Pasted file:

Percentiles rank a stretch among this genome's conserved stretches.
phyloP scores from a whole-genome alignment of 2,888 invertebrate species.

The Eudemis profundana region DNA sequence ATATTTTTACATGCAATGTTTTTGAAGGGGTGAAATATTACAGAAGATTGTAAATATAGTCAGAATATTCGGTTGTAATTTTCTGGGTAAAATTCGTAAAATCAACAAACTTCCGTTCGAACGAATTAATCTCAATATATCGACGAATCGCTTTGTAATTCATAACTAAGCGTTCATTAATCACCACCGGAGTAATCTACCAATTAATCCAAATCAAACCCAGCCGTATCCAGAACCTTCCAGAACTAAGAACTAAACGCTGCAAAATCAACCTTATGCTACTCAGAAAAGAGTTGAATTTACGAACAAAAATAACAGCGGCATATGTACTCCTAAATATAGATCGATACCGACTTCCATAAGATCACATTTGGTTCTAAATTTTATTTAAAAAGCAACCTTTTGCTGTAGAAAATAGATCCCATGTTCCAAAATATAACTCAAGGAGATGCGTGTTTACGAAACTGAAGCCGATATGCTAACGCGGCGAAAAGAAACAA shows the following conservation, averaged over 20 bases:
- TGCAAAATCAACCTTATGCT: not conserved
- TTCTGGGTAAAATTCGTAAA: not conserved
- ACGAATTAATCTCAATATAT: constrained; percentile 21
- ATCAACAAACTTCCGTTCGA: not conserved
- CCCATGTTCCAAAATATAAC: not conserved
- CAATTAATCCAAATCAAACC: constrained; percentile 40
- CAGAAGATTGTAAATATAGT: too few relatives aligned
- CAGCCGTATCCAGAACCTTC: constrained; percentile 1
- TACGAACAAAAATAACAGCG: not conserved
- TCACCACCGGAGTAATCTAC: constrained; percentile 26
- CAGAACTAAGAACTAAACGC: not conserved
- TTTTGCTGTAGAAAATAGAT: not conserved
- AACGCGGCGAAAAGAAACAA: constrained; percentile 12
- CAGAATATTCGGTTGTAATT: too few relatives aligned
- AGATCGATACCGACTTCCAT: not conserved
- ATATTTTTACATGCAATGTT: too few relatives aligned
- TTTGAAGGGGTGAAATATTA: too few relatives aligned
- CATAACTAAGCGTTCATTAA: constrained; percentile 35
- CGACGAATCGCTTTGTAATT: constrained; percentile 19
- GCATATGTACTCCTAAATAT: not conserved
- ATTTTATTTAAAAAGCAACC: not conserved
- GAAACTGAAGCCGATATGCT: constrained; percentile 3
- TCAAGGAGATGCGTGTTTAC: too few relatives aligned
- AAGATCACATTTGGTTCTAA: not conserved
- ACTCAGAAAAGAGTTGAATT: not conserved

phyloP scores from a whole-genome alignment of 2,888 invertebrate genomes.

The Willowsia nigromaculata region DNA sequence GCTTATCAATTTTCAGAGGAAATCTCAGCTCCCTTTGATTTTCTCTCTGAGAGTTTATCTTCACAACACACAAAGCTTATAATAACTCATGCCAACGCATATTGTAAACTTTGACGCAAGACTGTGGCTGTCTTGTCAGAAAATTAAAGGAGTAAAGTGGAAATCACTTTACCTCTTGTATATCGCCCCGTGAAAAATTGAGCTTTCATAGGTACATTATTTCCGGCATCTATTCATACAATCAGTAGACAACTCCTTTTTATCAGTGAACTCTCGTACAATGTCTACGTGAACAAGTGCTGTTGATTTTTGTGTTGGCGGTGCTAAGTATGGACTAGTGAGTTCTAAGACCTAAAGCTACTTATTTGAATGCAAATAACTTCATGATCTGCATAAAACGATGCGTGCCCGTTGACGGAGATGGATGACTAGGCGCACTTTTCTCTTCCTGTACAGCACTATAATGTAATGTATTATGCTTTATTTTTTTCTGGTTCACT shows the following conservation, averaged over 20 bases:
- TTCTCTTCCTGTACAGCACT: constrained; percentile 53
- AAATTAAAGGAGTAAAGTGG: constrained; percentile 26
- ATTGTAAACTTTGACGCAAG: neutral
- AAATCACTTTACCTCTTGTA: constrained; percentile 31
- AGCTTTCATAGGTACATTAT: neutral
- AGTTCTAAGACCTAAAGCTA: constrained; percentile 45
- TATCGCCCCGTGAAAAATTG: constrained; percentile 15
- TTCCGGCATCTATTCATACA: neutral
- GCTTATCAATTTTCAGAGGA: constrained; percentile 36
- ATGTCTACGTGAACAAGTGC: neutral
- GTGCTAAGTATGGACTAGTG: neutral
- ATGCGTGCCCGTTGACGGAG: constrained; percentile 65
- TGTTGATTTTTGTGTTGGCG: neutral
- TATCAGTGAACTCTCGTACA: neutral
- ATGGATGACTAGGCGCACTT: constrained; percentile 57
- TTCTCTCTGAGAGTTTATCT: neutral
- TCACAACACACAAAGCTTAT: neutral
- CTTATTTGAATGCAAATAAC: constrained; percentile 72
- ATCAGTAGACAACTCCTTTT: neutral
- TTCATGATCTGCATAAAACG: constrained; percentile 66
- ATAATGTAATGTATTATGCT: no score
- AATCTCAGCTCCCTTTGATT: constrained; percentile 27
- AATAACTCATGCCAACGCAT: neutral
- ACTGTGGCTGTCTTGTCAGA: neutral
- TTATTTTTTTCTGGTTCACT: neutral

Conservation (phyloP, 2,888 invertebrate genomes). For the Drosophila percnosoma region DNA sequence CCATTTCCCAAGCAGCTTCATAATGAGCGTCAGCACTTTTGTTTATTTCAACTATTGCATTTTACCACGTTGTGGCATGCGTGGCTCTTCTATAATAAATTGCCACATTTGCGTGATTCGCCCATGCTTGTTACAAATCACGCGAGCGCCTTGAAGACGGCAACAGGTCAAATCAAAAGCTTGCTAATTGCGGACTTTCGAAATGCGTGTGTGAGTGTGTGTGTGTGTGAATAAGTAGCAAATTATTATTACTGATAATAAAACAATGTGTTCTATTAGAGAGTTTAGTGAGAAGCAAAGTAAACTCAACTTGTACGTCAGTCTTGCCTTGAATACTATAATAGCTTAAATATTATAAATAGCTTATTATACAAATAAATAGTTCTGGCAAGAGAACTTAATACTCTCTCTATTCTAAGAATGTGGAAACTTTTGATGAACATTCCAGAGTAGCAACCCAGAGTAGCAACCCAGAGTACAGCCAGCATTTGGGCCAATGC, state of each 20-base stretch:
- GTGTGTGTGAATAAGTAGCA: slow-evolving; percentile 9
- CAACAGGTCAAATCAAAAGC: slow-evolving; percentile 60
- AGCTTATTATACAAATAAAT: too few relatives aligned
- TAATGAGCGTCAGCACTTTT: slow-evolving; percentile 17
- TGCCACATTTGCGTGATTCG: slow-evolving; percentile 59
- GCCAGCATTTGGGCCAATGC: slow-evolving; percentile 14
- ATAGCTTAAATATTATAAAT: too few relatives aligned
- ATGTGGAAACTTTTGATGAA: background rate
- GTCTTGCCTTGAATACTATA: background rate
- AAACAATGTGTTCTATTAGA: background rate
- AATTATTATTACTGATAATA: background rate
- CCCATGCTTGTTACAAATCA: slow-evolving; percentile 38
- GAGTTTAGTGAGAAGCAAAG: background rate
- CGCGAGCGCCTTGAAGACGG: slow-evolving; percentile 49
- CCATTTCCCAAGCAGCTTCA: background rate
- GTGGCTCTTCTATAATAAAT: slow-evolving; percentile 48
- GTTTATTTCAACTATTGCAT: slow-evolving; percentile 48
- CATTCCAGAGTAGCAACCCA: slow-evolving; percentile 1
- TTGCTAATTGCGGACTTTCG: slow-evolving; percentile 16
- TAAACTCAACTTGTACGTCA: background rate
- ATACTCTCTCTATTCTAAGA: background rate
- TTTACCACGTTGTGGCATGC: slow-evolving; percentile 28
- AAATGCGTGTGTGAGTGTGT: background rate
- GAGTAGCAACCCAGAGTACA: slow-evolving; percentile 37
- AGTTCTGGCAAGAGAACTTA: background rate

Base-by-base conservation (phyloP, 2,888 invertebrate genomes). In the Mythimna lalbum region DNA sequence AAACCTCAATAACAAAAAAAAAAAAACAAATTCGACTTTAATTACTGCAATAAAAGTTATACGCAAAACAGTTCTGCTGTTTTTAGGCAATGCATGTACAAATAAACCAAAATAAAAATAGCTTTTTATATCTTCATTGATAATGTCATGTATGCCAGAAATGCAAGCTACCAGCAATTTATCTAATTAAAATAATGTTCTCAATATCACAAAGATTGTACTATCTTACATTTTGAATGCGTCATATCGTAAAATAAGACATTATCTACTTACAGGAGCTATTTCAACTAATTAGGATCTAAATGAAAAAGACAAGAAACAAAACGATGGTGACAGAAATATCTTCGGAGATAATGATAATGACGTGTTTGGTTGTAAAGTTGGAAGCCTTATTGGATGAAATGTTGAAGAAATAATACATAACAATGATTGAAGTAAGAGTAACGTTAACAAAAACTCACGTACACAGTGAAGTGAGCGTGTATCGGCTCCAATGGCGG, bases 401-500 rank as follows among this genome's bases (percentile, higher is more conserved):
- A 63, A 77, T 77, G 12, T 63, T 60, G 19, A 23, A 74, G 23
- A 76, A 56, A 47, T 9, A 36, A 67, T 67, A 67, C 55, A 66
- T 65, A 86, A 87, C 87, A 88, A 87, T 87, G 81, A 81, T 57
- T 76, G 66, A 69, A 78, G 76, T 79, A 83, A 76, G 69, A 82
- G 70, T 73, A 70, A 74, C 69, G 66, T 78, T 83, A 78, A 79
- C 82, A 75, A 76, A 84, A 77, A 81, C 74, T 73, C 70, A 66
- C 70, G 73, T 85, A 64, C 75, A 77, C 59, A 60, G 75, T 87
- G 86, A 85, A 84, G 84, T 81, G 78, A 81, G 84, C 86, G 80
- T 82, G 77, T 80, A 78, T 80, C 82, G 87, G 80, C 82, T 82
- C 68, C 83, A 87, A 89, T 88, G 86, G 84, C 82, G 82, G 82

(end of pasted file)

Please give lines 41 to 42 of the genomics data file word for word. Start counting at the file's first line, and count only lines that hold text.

- GTGCTAAGTATGGACTAGTG: neutral
- ATGCGTGCCCGTTGACGGAG: constrained; percentile 65